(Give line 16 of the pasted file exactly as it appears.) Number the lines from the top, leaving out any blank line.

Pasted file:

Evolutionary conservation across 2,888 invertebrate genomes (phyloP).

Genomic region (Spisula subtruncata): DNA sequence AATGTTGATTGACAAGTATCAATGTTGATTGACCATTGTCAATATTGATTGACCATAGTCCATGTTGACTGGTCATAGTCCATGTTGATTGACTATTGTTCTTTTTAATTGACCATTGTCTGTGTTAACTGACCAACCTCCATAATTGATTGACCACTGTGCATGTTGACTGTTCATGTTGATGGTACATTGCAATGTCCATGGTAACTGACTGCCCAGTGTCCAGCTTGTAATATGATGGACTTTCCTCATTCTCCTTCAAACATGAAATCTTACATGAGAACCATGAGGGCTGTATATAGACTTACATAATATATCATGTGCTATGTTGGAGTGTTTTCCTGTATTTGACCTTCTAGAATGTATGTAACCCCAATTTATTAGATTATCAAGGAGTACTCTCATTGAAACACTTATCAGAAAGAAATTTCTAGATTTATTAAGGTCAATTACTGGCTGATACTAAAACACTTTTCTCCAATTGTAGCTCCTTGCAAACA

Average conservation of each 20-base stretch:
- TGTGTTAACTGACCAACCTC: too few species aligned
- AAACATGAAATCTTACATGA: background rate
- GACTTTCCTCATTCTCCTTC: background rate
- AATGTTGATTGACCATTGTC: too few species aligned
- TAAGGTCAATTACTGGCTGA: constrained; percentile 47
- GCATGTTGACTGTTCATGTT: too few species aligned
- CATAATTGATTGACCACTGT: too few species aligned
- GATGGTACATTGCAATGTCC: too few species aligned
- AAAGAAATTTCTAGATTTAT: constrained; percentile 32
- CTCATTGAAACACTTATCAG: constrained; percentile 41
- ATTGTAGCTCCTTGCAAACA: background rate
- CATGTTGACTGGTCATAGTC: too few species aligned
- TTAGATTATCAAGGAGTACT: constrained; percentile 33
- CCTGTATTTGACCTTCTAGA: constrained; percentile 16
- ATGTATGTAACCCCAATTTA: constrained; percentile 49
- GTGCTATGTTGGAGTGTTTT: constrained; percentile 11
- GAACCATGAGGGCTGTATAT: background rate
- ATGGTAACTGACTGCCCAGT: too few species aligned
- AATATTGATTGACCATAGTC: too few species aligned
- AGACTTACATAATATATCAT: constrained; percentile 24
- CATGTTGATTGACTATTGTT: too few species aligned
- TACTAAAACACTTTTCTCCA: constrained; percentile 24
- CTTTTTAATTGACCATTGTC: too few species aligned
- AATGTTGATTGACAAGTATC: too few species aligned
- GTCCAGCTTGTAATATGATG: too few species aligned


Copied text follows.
- TTAGATTATCAAGGAGTACT: constrained; percentile 33